Harpoon raises $70M to trial solid tumor T-cell engagers

Cancer in newspaper clipping
OrbiMed came on board as lead new investor in the series C. (PDPics/Pixabay)

Harpoon Therapeutics has raised $70 million to advance its pipeline of T-cell engagers. The series C sets Harpoon up to move candidates targeting mesothelin and BCMA into human testing next year.

South San Francisco-based Harpoon set up shop to create T-cell engagers capable of treating solid tumors. Amgen validated the concept of using a drug to redirect T cells to attack tumors when it won approval for Blincyto in 2014. But while Blincyto showed that T-cell engagers can treat blood cancers, the role of the format in solid tumors remains uncertain. Tissue penetration is one of several barriers to the use of T-cell engagers in solid tumors. Harpoon thinks its TriTAC format can clear these barriers.

Boosted by $70 million in series C funds, AbbVie-partnered Harpoon is set to put that idea to the test. The funding will enable Harpoon to continue testing its lead drug, the PSMA-targeting TriTAC HPN424, in a phase 1 metastatic castration-resistant prostate cancer trial. And add the mesothelin- and BCMA-targeting TriTACs HPN536 and HPN217 to its roster of clinical-phase candidates next year.


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HPN536 is being developed as a treatment for cancers that express mesothelin, an antigen that is found in malignant mesothelioma and pancreatic, ovarian and lung tumors. HPN217 is advancing in parallel as a treatment for multiple myeloma.

All the assets are derived from Harpoon’s TriTAC platform. TriTACs are single polypeptides, around one-third the size of monoclonal antibodies, that have three binding domains. As in a bispecific T-cell engager, one TriTAC domain binds to a cancer surface antigen and another engages T cells. The third, TriTAC-specific domain binds albumin to extend the serum half-life.

On paper, the small size of TriTACs should enable them to penetrate solid tumors, opening up a new set of indications to treat with T-cell engagers. And the addition of a third, albumin-binding domain will significantly improve the half-life over bispecific antibodies.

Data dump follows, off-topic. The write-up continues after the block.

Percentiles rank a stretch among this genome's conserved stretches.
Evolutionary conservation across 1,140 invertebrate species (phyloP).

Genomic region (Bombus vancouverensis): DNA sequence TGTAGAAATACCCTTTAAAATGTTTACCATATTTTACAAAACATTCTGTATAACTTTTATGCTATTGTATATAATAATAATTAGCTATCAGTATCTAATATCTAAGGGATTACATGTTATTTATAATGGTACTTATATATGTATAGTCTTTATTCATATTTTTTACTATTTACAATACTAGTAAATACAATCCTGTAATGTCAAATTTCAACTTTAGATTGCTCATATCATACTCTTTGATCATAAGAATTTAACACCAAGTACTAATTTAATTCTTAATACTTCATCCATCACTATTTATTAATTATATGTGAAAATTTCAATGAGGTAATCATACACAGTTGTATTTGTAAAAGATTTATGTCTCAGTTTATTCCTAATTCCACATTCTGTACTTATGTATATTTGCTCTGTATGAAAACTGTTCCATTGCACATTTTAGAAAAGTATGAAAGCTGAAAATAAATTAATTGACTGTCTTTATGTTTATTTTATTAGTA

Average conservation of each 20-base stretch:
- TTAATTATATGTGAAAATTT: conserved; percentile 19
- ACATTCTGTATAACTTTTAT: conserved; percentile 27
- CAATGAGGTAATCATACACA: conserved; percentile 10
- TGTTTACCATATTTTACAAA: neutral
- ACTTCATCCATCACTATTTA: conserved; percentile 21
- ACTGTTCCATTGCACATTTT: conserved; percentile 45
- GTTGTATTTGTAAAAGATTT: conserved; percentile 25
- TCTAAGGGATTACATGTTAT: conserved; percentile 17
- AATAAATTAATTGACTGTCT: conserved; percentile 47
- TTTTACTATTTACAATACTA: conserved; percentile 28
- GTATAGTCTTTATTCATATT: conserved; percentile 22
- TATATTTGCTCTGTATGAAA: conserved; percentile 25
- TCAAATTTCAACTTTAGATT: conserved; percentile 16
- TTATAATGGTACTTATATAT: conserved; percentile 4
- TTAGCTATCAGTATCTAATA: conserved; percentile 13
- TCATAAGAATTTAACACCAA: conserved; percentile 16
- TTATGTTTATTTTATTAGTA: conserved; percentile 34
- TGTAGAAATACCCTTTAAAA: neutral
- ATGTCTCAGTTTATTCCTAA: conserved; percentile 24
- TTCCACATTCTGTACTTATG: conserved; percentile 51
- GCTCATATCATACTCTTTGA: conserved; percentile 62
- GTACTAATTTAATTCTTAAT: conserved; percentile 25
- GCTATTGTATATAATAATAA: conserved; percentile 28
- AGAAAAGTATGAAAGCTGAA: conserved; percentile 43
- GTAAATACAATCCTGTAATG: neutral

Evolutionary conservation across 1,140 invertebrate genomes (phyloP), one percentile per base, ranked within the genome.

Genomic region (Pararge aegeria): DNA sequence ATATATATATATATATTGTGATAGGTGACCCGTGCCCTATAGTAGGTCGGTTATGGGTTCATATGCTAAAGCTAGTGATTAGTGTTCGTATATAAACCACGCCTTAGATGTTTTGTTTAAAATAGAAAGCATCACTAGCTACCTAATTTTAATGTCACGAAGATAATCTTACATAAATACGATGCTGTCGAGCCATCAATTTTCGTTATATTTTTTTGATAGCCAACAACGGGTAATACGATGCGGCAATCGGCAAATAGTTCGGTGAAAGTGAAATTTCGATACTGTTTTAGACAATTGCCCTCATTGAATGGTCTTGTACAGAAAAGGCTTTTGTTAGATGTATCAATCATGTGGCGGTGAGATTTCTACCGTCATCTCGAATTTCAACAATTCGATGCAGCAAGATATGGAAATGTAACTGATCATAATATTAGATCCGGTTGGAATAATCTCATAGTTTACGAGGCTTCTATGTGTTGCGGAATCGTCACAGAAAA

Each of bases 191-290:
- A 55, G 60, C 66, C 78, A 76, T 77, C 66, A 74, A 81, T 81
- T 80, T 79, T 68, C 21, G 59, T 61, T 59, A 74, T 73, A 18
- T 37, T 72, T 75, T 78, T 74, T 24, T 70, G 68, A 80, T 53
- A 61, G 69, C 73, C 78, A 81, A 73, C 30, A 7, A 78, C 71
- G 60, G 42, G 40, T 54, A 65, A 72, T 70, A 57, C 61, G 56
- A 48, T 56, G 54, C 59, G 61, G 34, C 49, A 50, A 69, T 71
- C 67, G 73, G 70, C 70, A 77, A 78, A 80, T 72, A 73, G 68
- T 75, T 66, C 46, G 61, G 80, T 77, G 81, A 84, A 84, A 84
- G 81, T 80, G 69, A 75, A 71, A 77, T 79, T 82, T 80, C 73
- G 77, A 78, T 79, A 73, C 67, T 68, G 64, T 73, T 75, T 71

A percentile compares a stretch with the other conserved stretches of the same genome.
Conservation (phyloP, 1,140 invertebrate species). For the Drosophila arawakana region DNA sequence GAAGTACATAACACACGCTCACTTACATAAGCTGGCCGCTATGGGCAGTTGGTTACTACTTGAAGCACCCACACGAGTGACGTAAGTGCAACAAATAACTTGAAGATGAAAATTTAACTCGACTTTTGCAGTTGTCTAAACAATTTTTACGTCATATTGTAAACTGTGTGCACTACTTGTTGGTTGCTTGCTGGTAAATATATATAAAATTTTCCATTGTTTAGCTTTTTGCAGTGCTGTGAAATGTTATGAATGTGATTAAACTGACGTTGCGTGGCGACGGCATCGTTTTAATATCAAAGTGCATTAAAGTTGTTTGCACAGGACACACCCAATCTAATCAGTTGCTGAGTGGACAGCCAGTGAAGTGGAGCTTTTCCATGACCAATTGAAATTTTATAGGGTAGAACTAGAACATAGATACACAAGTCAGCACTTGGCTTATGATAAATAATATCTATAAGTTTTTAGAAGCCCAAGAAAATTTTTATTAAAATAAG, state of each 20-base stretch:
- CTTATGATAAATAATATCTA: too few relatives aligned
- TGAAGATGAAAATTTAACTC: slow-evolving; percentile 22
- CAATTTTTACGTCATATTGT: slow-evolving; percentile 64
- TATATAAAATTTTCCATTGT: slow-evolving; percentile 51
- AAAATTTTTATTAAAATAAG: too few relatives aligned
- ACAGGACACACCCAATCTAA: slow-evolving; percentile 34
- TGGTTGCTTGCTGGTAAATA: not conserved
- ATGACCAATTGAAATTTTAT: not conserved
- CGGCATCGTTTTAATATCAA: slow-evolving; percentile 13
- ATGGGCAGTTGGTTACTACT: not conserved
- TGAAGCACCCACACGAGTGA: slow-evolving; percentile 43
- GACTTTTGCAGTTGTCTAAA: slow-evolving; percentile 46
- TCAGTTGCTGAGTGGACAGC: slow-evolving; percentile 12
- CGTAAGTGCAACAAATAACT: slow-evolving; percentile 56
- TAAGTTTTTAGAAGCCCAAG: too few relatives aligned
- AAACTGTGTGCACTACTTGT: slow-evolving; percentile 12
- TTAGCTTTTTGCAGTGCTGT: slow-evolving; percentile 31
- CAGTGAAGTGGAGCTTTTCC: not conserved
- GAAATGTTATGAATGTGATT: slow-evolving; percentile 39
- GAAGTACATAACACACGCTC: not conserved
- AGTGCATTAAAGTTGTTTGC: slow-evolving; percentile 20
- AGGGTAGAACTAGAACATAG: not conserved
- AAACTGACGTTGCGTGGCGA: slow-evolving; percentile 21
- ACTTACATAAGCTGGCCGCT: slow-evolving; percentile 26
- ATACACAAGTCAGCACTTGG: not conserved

Blincyto has a half-life of around two hours, meaning it must be administered via continuous intravenous infusion. In contrast, preclinical tests suggest TriTACs have a half-life of three to four days. Harpoon thinks the pharmacokinetics of HPN424 will permit once- or twice-weekly dosing.

Harpoon has persuaded investors to buy into the potential of the TriTAC format. OrbiMed came on board as lead new investor in the series C. Fellow new investors Cormorant, Ridgeback Capital Investments, Lilly Asia Ventures and NS Investment contributed, too, as did existing backers MPM Capital, Oncology Impact Fund, Arix Bioscience, New Leaf Venture Partners and Taiho Ventures.

The syndicate’s cash will support the advance of three TriTACs into and through the clinic, and leave enough leftover for Harpoon to advance drugs derived from its second platform, ProTriTAC. Assets derived from the platform have many of the features of TriTACs. The twist is that ProTriTACs remain inactive until they meet tumor-associated proteases, potentially cutting damage to healthy tissues.

Harpoon plans to move a ProTriTAC candidate into IND-enabling studies next year.

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